By: Eric Myers
When middle blocker Katie Myers stepped onto campus as a true freshman last year, head coach Steve Aird knew he had a special player slotted to play in the middle. It was only a matter of when he would be able to see the talent on display during matches, as Myers was recovering from a torn ACL.
After missing the first nine games of the 2016 season, Myers made her Maryland debut against Washington on Sept. 15, 2016. She recorded two kills and one block. However, her stint in the lineup would be short-lived, as she re-injured her knee in the match.
“I told people last year that I thought she was going to be one of the better players in the conference,” Aird said. “She had an unfortunate setback in the injury.”
Myers would not return to the court last year, which preserved a year of eligibility and granted her a redshirt. The former No. 62 recruit per PrepVolleyball was now confined to the sidelines during games, which was a difficult way to begin her college career.
“It was extremely difficult [to sit out], because I’ve never sat out that long for any type of injury,” Myers said. “Six months-plus was so hard and then coming back to rehab and re-injuring myself was really damaging.”
The transition from high school game to the college game can be difficult for an athlete, and now Myers would miss nearly a full season of on-court experience. Despite that, she remained engaged during the team’s games and tried to make the best out of the situation.
“It’s definitely different seeing the game from off the court all year, and I think sitting out a year definitely had an advantage,” Myers said. “From seeing how fast everything moved—especially moving from high school to college, and then just talking to the coaches and what they’re thinking during the game, and interacting with my other teammates.”
Following the season, Myers focused on rehabbing her injury and becoming physically and mentally prepared for her second year in the program. She cut her winter break short, returning to campus early in January to continue rehab. She also stayed on campus all summer to get ready for the upcoming season. Coach Aird, who suffered a similar injury in high school, also recommended books for her to read, which would help mentally during her recovery.
During the preseason, Myers was named a team captain, along with junior Angel Gaskin. This may have come as a shock to some, due to the fact that she had only been in the program just one full year, but Maryland coaches emphasize other areas over age and experience when determining captains.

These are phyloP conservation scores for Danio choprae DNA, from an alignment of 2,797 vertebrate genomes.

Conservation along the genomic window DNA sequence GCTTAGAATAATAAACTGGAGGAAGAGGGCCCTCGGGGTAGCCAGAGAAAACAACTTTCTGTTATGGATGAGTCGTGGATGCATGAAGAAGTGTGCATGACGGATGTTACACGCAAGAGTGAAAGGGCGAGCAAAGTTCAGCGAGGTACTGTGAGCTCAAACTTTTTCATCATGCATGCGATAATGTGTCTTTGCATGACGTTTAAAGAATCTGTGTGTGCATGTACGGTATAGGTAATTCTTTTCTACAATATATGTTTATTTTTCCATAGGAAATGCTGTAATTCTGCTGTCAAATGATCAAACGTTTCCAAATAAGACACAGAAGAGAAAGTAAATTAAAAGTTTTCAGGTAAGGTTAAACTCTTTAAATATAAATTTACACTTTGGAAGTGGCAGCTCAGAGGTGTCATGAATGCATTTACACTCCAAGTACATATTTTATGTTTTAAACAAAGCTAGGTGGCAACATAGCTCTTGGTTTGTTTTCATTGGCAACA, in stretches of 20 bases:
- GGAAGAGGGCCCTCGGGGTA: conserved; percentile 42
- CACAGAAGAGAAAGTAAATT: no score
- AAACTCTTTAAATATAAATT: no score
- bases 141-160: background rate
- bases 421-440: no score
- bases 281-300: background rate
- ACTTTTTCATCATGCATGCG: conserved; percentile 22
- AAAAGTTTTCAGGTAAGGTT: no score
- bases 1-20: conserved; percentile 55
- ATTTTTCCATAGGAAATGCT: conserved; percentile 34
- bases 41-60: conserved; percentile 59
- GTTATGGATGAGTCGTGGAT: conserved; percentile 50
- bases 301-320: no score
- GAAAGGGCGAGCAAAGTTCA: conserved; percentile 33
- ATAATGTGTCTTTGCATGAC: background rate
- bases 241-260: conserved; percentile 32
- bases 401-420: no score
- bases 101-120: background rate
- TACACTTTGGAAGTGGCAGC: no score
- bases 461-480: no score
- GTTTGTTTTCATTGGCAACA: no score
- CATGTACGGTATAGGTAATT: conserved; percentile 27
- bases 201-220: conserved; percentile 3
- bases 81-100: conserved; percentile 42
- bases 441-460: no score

“[The captaincy] is about decision making, it’s about lifestyle, it’s about competitiveness,” Aird said. “If I needed someone to represent me, and talk to people about what I believe in, what I think this program stands for and how we operate, I think [Katie] really aligned to all those things.”
With the injury behind her, Myers is thriving in the middle for the Terps. She has started all nine matches and appeared in every set for Maryland this season. She also leads the team in blocks with 39, ranks second on the team in service aces at 12, and recording 54 kills.
“She’s just a beast,” libero Kelsey Wicinski said about Myers. “It’s just her personality. She’s a captain and she’s focused. She’s got goals. She works hard every single day. She just has that competitive mentality, where [I’m] just like ‘okay, I know she has my back.’”
As the season progresses, the younger players on Maryland’s roster will ironically look to a player who technically carries freshman status to help keep them remain even-keeled during a grueling Big Ten conference schedule, that will almost surely expose them to the highs and lows of a volleyball season.
“People look to her when we’re on down slopes, just to pick the team back up,” sophomore Gia Milana said. “And even up slopes, [to] stay calm, not get too excited. She brings a lot of maturity to the game.”
Now that Aird finally has Myers in the lineup long term, he has lauded her ability to come back from a difficult injury and is happy to finally see her talent on display in game action.
“She’s exactly what I thought she was,” Aird said. “She’s tough, she works hard, she’s highly competitive, and we’re obviously happy she’s here.”